Pinehurst Resort

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Which resort boasts a connection to the first miniature golf course in America?

Pinehurst is well-known as world-class golf resort, but perhaps less-known is its connection to the first ever miniature golf course. Although earlier examples of what was called "garden" or "lawn" golf appeared in the United Kingdom, it wasn't until 1919 when James Wells Barber completed construction of a course on his Pinehurst estate that the game most Americans would recognize today as miniature golf came into being.

Born in England, Barber emigrated to the United States in 1887 to manage his company, Barber Steamship Lines. An avid golfer, Barber, like many of his contemporary captains of industry, chose to spend time in Pinehurst, home to one of America's premier golf resorts. In 1917 he began construction on his Pinehurst residence, contracting Edward H. Wiswell to design a miniature golf course for his estate, no doubt inspired by the spirit of the game emanating from the neighboring resort. Although an amateur architect, Wiswell’s enthusiasm for the sport led him to create a dynamic and challenging course despite its small size. Upon completion in 1919, Barber is said to have uttered, “This'll do." The words stuck and both the estate and the miniature course took on the name "Thistle Dhu."



Wiswell details the intent of the eighteen-hole course in an article he wrote for Popular Science Monthly in August of 1919: “The Thistle Dhu course was laid out to force the player to carefully study each shot and also to provide a good test for the expert golfer as well as school those new to the game.” The course certainly provided a challenge for even the most skilled golfers. A story in the May 1921 edition of Golf Illustrated relates how a golfer named Tom Kelley "in a recent tournament over Thistle Dhu ... failed in twenty-two attempts …" on a single hole.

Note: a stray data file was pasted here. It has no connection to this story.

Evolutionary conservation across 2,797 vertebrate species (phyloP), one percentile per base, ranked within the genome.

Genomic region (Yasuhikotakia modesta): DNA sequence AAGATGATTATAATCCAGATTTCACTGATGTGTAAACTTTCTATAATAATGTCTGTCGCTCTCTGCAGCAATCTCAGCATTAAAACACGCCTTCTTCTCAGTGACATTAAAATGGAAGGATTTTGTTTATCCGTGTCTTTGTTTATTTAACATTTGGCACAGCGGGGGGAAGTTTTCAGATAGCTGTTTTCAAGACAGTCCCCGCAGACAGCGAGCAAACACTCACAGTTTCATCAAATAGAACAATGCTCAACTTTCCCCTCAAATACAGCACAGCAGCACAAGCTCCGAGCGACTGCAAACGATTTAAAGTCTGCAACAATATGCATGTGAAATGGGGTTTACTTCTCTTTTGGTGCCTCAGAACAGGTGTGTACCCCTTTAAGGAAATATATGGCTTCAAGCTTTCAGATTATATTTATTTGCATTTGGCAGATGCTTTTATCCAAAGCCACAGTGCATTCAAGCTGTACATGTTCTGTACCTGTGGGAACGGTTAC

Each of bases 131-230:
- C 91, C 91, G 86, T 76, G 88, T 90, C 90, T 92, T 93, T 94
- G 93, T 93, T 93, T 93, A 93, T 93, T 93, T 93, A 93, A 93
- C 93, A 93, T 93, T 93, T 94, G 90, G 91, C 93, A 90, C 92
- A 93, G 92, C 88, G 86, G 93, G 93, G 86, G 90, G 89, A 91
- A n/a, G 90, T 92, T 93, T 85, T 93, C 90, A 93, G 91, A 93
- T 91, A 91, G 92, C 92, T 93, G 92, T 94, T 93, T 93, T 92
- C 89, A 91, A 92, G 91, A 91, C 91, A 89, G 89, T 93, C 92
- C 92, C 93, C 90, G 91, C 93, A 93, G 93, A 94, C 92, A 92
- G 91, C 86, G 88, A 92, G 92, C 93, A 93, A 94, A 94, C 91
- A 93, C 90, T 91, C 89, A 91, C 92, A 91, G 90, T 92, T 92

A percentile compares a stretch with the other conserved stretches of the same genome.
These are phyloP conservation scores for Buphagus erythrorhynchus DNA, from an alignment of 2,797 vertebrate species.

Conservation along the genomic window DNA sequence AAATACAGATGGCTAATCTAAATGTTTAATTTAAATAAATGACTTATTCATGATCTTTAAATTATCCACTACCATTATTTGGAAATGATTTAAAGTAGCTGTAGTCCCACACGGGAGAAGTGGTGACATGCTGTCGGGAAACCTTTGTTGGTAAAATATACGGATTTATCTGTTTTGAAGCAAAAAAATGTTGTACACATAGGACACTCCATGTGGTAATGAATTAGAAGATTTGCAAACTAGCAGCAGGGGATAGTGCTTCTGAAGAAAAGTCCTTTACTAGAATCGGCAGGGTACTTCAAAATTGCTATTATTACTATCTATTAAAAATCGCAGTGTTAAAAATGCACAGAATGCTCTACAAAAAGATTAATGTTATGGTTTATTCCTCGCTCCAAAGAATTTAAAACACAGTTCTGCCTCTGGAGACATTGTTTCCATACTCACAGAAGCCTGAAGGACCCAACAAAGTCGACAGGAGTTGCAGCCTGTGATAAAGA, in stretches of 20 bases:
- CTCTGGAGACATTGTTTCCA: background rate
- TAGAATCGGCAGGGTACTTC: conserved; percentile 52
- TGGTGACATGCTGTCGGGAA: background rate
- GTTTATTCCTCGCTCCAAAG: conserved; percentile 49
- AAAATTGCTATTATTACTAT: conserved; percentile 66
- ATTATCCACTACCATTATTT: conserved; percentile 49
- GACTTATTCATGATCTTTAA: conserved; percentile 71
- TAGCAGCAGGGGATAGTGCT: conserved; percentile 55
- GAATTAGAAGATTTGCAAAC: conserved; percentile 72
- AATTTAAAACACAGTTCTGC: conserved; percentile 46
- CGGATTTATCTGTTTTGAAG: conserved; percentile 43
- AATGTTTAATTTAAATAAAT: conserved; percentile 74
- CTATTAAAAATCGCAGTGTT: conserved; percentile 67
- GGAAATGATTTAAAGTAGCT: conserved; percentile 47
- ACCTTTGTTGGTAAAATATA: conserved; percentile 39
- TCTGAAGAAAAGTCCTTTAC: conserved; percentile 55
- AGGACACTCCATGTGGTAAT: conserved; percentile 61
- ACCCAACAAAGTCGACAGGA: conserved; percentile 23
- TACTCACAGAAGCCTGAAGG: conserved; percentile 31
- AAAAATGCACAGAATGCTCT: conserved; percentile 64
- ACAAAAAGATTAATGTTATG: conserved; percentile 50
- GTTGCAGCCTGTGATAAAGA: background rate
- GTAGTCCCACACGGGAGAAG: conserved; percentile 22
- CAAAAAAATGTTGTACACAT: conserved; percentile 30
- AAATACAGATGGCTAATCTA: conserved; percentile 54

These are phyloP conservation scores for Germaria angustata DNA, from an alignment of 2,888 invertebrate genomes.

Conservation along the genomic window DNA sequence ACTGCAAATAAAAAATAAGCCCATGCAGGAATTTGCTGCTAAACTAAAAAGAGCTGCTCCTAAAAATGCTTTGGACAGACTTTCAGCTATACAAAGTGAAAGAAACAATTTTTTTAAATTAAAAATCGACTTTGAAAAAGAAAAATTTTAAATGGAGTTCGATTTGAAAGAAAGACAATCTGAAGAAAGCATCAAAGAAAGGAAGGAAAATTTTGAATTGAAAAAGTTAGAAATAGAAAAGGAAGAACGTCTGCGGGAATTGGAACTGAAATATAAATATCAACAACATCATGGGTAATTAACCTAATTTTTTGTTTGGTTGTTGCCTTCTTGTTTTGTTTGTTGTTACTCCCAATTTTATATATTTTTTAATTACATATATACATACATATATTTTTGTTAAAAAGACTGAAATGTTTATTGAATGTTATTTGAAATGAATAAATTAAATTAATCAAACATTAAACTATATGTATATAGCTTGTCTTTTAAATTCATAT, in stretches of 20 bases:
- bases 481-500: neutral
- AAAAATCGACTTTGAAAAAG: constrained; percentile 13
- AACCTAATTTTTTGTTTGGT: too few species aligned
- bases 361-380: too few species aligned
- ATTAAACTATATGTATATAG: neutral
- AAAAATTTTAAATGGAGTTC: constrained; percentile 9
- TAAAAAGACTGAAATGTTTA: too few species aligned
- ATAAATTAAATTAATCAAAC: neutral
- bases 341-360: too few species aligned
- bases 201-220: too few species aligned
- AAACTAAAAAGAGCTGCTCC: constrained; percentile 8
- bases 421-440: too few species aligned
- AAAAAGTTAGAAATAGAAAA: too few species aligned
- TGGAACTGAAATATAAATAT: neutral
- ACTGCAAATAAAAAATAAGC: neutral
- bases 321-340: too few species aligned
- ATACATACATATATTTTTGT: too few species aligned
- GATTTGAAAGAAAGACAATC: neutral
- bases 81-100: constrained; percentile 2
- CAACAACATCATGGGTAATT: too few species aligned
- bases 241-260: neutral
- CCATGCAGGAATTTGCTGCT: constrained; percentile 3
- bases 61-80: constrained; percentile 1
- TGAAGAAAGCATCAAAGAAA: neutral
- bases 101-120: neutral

All the elements of modern miniature golf were established at Thistle Dhu. The longest hole was only seventy-one feet; the shortest, a mere twelve. Rather than the traditional grass, the putting surfaces were made of compacted and architecturally drained sand. Each of the holes could supposedly be made in a single shot. Besides natural impediments, artificial structures such as mounds of concrete (a favorite material of miniatures to come) were positioned to obstruct the progress of the ball. The tiny greens were rimmed with bricks, and rules for penalty shots, should your ball exit the green, applied. The course contained a fountain, little walkways, shrubs and flowers. The American past time of mini-golf was born.



Thistle Dhu remained a private course throughout its existence, but its legacy is kept alive by Pinehurst Resort which named one of its own putting greens “Thistle Dhu.” A plaque detailing Barber and Wiswell’s innovation is displayed at the green, where guests of all ages can enjoy a round of golf.



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Question: Which resort boasts a connection to the first miniature golf course in America?

  1. The Grand Hotel Golf Resort & Spa
  2. French Lick Resort
  3. Tubac Golf Resort & Spa
  4. Pinehurst Resort
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